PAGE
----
It wasn’t long ago Jeremy LaDuke didn’t know how to work a chainsaw, had no connection to Ringgold, Ga., and the Vienna Coffee House was just a place for him to get java.
Then earlier this spring, tornadoes tore a path of destruction across the Southeast United States that left in its wake hundreds dead and millions of dollars in damage.
LaDuke is lead pastor at Remedy Church, a non-denominational Christian church at 326 Gill St., in Alcoa. LaDuke first heard about the devastation in Ringgold shortly after tornadoes struck there in late April.
“I first heard about Ringgold being in need when I saw something on Twitter from Rev. Shane Cravin with the Origin Church,” LaDuke said. “We essentially said we just wanted to help. It is a couple hours away. The Friday after it happened on Wednesday, some members of our church and I hopped in our van, rounded up bottled water, and people donated food and diapers, and we drove down and found our way through all the traffic jams and got to the donation center.”
LaDuke said when they first got to Ringgold, they saw churches housing people, so they stopped and dropped off supplies. Then they spent the rest of the day helping residents who needed trees and limbs cut off their cars and houses.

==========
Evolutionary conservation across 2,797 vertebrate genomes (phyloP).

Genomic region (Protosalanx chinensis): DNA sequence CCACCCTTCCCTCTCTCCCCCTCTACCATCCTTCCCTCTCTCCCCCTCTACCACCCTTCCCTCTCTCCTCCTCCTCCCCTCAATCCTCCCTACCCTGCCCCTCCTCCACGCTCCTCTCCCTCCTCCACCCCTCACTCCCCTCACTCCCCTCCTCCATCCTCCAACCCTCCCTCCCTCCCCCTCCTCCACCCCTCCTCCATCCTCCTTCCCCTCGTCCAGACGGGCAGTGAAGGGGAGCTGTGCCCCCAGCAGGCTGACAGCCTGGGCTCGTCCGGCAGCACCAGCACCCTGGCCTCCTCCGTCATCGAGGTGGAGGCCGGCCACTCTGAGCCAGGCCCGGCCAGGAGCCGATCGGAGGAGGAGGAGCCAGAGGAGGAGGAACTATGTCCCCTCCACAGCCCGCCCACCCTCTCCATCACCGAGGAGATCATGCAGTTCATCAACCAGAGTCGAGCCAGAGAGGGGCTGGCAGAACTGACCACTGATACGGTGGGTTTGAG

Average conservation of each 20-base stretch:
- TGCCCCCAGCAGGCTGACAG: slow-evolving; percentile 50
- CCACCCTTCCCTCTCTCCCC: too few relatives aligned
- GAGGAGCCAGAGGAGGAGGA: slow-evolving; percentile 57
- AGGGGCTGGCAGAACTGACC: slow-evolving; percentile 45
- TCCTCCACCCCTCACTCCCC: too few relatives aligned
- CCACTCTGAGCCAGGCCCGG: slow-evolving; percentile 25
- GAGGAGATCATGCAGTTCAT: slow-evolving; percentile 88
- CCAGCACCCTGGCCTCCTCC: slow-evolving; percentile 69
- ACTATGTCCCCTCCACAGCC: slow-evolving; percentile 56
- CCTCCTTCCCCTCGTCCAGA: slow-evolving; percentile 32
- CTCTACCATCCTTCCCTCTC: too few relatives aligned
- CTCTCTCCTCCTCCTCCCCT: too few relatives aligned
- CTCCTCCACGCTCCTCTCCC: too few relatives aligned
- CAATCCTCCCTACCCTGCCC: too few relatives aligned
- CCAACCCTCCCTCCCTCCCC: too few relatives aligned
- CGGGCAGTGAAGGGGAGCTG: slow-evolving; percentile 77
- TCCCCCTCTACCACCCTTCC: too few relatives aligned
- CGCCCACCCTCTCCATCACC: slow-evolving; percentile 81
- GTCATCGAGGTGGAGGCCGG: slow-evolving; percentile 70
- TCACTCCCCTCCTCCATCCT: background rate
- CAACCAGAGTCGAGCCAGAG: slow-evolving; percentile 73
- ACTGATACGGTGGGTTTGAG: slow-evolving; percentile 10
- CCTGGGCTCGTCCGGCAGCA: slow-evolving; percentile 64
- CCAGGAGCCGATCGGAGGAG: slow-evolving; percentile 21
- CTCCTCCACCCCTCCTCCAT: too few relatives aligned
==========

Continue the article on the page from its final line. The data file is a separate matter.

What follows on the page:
The pastor and several church members returned two weeks later. “The biggest need they had at that point was just cutting up trees on houses in neighborhoods and on cars,” he said.
On May 14, The Remedy Church held a benefit concert at Vienna Coffee House to benefit folks in Ringgold. “We had two concerts. We didn’t have a great response and didn’t have lot of time to market it. We had close to $100 in donations and a lot of people brought items to donate that we took to Ringgold for the relief effort,” LaDuke said. “We had another concert at our location on Gill Street and raised close to $300.”
The last trip the congregation made was two weeks ago. “It has been interesting. A month and a half ago, I had never used a chainsaw and I’ve gotten a crash course,” he said. “Luckily there have been no injuries.”
Jamie Matzko, manager of Vienna Coffee House at 321 High Street in Maryville, said when all the storms happened earlier this spring, it was difficult to know how to help. She praised the folks at Remedy Church for making a connection with a congregation in Ringgold and raising money and supplies to help them.
“It was basically organized through the Remedy Church,” she said of the May 14 event. “It turned out to be a pretty good crowd for that particular group. They had three different performers. We tried to promote it for them, and they did the organizing.”
Matzko said the restaurant is becoming a community gathering place for all ages. “What we want to create at the Coffee House is a place people can use for different community events. We want to become that third place if people are not at work or at home, they’re at Vienna Coffee House,” she said. “It’s a great public meeting spot. We just really want people to feel welcome.”